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I am trying to prove that $\lim \limits_{b \rightarrow \infty} F(1,b,1;\frac{z}{b})=e^z$ without using dominated convergence theorem. Here $F$ is the hypergeometric function.

I have been able to show that if the limit exists it has to be equal to $e^x$ but I have not been able to show that the limit exists. I am struck as to why we can exchange the sum and limit here. But again I was able to show that the limit exists when $x>0$. Since as $b$ increases $ F(1,b,1;\frac{x}{b})$ decreases and it is greater than $0$ so limit exists.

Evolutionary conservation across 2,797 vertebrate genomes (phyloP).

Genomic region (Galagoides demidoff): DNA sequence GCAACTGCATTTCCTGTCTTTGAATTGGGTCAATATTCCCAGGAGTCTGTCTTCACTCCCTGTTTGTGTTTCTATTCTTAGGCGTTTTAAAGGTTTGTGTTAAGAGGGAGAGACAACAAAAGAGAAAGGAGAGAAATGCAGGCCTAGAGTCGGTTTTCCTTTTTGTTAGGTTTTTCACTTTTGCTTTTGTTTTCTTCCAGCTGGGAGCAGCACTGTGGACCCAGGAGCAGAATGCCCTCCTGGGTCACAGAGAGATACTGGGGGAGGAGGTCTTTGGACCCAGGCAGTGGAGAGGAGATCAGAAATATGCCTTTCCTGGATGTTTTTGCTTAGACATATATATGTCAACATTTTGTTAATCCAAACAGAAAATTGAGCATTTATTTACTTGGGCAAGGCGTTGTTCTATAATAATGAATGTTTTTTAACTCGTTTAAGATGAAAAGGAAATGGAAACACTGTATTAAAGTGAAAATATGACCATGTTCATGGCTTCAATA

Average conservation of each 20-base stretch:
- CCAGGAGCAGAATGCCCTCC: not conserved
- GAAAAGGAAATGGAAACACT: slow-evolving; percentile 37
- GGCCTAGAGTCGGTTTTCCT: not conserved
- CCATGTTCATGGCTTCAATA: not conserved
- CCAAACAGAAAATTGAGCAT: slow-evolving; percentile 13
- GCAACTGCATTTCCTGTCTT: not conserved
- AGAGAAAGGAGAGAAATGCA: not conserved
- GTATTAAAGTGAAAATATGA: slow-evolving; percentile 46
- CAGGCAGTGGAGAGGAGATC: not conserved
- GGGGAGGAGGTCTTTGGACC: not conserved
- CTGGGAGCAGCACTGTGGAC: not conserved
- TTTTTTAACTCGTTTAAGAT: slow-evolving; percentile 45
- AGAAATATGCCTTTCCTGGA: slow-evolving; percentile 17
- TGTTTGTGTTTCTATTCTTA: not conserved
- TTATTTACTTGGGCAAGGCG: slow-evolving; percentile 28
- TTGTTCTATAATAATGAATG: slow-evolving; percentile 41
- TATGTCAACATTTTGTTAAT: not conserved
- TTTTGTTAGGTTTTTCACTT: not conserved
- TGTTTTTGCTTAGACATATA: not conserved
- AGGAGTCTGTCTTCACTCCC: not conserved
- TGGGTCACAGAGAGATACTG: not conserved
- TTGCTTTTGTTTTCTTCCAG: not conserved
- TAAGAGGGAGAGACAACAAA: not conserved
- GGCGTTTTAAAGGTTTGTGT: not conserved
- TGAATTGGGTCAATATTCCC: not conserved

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From the series definition of the hypergeometric function it follows that $$_2F_1(1,b;1;z)=(1-z)^{-b}.$$ Does this solve your problem?

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  • $\begingroup$ Yes it does it thank you $\endgroup$ – happymath Mar 3 '15 at 9:59

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